Sony asks media outlets to destroy hacked documents

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No SPECTRE spoilers

Attorneys for Sony Pictures Entertainment, which includes Sony Pictures, has aksed media outlets to stop stories based on hacked Sony documents, according to stories in THE WRAP, VARIETY and THE HOLLYWOOD REPORTER.

The Hollywood Reporter posted a copy of the letter, which you can view BY CLICKING HERE.

“SPE does not consent to your possession, review, copying, dissemination, publication, uploading, downloading, or making any use of the Stolen Information, and to request your cooperation in destroying the Stolen Information,” the letter to The Hollywood Reporter reads.

A script for SPECTRE, the 24th James Bond film, was among the documents that hackers obtained and put out on the Internet. Hackers also sent out copies of memos from Sony and Metro-Goldwyn-Mayer related to the script as well as memos about the movie’s budget. Sony will release SPECTRE in November 2015.

If documents aren’t destroyed, according to the letter, “SPE will have no choice but to hold you responsible for any damage or loss arising from such use from such use or dissemination by you.”

UPDATE: THE NEW YORK TIMES reported it also received one of the letters. The newspaper, citing “two people briefed on the matter,” also reported that Sony and the Motion PIcture Association of America, are attempting to organize a letter of support from other studio heads but such a letter hasn’t been drafted.

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Captain America and spies prove to be big box office

Captain America: The Winter Soldier's poster

Captain America: The Winter Soldier’s poster

Captain America: The Winter Soldier, which mixed superheroes and spies, generated an estimated $96.2 million in U.S. ticket sales, according to the Box Office Mojo website.

The movie, starring Chris Evans as Cap, set a record for an April movie opening, according to The Wrap entertainment news site.

The film concerns Cap becoming increasingly wary of S.H.I.E.L.D., the Marvel Comics spy agency. The movie addresses various plot threads going back to 2008’s Iron Man, the first production from Marvel Studios. One of two epilogues in the end titles provides a teaser for next year’s sequel to 2012’s Marvel’s The Avengers. A third Captain America movie has been scheduled for May 2016.

Meanwhile, the storyline of Captain America: The Winter Soldier will affect the ABC series Agents of S.H.I.E.L.D. USA Today has a story that details how in a story you can view BY CLICKING HERE. Both Marvel Studios and ABC are owned by Walt Disney Co.

Also, BusinessWeek has a story about Kevin Feige, Marvel Studios boss and producer of its movies. You can read it by CLICKING HERE.

HMSS Weblog’s guide to Bond 24 ‘silly season’

Daniel Craig during the filming of Skyfall

Daniel Craig during the filming of Skyfall

The Bond 24 “silly season” is underway as reports begin to emerge about possible casting.

The term “silly season” isn’t entirely accurate. Often, at least during the months leading to Skyfall, the reports WERE USUALLY PROVEN TO BE CORRECT.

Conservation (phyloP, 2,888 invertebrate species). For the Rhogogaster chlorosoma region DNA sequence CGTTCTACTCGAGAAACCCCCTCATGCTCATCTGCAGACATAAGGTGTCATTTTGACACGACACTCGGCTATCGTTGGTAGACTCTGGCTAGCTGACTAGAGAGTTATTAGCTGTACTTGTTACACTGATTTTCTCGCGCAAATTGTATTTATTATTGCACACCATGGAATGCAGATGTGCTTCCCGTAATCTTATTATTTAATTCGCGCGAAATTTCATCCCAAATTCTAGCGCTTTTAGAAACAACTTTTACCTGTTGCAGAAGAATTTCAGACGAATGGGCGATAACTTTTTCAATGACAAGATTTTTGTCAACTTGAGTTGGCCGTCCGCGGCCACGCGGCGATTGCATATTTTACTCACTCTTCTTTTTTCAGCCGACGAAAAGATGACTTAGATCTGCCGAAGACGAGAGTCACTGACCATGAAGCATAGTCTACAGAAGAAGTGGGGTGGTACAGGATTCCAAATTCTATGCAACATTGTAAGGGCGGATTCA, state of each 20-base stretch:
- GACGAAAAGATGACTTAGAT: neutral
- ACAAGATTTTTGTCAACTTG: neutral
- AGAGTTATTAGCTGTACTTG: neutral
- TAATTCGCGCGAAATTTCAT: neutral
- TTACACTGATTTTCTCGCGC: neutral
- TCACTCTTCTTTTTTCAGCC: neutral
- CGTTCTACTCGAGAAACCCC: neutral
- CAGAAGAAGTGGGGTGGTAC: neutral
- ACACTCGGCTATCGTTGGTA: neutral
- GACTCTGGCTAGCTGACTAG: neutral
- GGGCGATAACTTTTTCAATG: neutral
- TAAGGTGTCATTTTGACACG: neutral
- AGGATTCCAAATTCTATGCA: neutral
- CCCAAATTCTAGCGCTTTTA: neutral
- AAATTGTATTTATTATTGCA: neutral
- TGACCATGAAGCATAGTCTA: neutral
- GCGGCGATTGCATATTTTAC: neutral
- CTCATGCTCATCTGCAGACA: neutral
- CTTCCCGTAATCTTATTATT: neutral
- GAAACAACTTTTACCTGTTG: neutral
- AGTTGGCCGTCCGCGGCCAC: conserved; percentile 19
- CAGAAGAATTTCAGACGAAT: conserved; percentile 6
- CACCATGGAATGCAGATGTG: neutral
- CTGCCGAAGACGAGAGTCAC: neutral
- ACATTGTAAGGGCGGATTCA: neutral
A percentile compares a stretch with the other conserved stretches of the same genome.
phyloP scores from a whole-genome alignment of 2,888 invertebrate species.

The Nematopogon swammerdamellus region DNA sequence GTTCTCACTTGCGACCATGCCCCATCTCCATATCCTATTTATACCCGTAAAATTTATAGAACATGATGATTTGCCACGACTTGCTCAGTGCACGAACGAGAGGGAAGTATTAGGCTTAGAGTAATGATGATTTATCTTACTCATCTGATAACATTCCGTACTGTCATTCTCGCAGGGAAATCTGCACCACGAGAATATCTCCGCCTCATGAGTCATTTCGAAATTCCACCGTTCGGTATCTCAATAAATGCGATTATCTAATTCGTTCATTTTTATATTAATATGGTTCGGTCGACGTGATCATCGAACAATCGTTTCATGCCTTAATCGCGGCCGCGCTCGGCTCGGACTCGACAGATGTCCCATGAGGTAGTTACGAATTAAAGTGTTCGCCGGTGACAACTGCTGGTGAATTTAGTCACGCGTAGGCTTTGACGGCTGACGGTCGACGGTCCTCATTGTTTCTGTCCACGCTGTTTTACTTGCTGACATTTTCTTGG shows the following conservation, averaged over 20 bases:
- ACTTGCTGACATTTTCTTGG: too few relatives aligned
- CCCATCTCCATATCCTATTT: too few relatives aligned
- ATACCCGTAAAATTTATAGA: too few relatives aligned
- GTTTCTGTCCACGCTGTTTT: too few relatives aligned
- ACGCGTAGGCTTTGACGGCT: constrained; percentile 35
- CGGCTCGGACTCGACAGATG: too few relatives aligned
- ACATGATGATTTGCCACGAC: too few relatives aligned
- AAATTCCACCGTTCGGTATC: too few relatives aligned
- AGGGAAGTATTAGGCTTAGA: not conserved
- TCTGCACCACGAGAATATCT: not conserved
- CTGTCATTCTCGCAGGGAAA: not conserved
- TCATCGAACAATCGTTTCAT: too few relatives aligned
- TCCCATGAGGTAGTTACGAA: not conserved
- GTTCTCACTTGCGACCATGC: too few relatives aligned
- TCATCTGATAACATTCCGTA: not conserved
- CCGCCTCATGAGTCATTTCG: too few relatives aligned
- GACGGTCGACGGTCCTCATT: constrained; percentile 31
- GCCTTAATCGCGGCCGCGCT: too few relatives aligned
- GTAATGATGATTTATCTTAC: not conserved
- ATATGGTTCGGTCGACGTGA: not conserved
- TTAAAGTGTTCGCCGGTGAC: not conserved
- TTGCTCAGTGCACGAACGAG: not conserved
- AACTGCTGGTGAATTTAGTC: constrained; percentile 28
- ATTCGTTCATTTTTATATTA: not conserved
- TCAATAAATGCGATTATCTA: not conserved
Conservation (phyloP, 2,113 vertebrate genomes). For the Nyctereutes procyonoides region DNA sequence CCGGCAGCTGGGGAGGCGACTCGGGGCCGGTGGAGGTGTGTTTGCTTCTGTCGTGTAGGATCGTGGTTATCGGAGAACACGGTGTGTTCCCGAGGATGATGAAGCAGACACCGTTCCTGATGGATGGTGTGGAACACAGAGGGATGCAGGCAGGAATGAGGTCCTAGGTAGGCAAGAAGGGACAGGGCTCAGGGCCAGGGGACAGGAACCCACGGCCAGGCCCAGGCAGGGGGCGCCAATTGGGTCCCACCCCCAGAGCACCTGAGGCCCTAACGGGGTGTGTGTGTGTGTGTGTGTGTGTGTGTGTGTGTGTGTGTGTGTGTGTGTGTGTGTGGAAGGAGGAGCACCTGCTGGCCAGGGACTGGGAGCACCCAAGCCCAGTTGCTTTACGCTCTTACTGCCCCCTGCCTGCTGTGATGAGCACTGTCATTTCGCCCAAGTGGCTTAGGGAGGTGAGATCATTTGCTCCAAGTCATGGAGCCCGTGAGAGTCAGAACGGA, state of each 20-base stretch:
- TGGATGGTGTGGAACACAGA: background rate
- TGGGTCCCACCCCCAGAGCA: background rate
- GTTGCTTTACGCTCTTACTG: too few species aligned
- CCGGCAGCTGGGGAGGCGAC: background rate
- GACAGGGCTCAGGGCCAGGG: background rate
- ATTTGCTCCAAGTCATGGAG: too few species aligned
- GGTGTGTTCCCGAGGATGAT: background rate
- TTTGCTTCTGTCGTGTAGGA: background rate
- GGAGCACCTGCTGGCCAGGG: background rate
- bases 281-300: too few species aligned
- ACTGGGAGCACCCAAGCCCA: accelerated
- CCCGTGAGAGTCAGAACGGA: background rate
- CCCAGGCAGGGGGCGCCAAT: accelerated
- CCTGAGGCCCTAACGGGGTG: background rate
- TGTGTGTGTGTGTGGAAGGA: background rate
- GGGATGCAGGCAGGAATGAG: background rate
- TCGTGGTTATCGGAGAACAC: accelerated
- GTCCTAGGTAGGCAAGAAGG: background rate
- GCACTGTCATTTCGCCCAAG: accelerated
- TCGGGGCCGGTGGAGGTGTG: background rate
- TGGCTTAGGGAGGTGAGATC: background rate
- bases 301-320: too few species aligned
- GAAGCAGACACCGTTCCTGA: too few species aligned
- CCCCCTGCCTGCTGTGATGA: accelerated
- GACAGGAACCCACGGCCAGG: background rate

Still, here’s a few things to keep in mind:

Read the actual story, not just the headline: The entertainment news website The Wrap ran A STORY saying that Chiwetel Ejiofor from the film 12 Years a Slave was the frontrunner to snare the role of Bond 24’s villain. The story was referenced in other entertainment site.

This got 007 fans going all over the Internet. But the story itself was less than definitive. An excerpt:

While Ejiofor does not have an official offer yet and is not in formal talks, he is being eyed for the coveted role and is widely presumed to be the frontrunner amongst the other actors under consideration.

Translation: He hasn’t been cast yet and the situation is still in flux.

That hasn’t stopped fans from debating whether the actor would be a good choice to play a new version of Blofeld.

The Wrap’s story doesn’t even come close to mentioning Blofeld. But, given that Eon and Metro-Goldwyn-Mayer finally secured the rights to the character once and for all from the Kevin McClory estate, what’s a little speculation among friends?

Put another way: read the story, don’t just read the headline and don’t make assumptions.

With Skyfall, almost all the major casting news was reported accurately before an official announcement: News of Skyfall casting Ralph Fiennes, Naomie Harris, Albert Finney and other actors was reported before the official press release in November 2011. Given that track record, it could happen again with Bond 24.

Don’t take denials from Eon at face value: Barbara Broccoli and Daniel Craig denied Ben Whishaw was playing Q in Skyfall even though Whishaw’s agent said it was true. Sam Mendes denied he was in talks to direct Skyfall even though his publicist told other media outlets that was taking place. Barbara Broccoli denied that Skyfall co-writer John Logan had been hired to write Bond 24 and Bond 24 days before MGM announced that Logan had, in fact, been hired.

The past doesn’t guarantee the future: This contradicts the first two points, admittedly. But, as fans read news accounts about possible Bond 24 casting and other news, they should take into account the source. Moreover, they should actually seek out the actual original source.